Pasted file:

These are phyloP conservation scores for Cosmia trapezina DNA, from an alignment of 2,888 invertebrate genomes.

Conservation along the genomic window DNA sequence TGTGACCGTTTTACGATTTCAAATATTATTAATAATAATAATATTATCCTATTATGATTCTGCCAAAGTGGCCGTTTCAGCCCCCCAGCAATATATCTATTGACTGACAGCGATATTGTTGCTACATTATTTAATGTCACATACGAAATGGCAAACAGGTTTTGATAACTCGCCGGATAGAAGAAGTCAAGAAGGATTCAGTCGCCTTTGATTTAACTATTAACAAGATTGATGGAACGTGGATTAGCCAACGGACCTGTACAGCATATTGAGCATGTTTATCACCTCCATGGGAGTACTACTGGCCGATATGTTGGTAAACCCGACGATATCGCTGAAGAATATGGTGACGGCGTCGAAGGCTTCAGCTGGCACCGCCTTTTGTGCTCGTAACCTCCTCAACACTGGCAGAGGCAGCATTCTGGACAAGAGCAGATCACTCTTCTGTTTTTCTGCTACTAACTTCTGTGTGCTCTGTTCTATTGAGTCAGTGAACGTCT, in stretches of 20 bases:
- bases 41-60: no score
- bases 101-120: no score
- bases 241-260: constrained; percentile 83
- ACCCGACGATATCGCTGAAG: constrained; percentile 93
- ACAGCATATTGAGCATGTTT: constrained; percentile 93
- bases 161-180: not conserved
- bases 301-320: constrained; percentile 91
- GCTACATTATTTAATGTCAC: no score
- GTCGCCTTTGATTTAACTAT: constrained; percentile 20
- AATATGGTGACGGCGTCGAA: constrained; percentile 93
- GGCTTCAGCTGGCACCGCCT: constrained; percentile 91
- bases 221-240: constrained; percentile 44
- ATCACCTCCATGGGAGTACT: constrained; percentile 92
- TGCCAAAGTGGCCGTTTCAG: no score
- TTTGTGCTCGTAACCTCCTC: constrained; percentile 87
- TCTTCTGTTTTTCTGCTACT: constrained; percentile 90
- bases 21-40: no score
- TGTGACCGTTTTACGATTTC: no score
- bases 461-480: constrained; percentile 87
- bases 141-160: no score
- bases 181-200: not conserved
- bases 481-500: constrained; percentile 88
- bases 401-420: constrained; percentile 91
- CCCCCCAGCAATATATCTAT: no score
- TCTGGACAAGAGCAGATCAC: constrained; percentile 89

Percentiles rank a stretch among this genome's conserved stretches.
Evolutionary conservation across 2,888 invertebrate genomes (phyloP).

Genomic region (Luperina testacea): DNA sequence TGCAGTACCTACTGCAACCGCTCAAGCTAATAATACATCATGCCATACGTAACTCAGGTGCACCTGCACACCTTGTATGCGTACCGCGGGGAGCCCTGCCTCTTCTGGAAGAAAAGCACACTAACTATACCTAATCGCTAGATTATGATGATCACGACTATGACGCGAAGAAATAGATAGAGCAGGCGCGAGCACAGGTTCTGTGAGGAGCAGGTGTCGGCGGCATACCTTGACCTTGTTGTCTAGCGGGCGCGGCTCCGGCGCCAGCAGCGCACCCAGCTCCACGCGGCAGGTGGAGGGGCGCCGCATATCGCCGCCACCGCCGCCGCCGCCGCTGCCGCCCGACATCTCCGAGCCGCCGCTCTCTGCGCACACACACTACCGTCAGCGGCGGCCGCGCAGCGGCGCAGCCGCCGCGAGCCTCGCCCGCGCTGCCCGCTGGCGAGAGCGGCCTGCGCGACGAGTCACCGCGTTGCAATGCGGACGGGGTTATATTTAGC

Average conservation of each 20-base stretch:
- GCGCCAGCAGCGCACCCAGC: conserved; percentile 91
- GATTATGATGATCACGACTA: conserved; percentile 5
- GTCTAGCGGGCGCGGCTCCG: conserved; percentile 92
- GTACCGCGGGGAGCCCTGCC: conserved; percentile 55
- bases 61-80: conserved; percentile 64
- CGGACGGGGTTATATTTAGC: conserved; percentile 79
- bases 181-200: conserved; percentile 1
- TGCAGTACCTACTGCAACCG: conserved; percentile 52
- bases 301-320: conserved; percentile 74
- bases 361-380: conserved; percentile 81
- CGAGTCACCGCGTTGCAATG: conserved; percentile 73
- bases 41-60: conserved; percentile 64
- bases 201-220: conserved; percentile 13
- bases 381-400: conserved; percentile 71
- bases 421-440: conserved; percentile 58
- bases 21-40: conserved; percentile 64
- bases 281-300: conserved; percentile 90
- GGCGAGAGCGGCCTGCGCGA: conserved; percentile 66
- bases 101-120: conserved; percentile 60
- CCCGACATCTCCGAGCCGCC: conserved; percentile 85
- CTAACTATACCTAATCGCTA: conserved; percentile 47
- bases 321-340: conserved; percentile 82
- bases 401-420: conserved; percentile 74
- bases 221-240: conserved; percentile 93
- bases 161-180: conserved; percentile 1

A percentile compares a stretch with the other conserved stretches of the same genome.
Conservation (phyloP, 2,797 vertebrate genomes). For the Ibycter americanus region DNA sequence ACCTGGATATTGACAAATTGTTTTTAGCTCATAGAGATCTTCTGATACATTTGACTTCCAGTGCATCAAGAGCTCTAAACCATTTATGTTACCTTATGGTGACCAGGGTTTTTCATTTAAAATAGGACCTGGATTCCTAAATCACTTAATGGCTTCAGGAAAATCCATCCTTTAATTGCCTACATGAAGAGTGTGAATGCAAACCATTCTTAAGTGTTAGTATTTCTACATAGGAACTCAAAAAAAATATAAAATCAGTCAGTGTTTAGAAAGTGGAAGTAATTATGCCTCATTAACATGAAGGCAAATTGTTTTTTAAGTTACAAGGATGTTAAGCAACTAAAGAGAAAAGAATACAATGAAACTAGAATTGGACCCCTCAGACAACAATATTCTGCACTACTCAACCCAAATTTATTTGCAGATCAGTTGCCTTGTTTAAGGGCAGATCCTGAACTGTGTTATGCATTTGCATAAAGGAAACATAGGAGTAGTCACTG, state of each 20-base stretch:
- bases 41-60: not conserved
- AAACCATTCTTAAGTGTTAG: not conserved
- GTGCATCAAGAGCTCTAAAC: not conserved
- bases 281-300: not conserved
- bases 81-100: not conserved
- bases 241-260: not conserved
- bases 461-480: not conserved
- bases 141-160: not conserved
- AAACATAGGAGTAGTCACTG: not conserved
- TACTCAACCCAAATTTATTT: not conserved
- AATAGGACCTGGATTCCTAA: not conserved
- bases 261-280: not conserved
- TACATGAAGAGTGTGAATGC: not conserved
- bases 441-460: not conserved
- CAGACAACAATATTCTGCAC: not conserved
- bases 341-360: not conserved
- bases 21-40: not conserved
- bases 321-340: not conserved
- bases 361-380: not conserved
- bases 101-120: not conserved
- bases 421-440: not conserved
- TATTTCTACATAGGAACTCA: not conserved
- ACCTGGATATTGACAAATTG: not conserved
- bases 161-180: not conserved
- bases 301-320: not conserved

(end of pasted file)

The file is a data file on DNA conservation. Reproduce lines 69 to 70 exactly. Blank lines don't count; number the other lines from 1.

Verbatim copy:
- AATAGGACCTGGATTCCTAA: not conserved
- bases 261-280: not conserved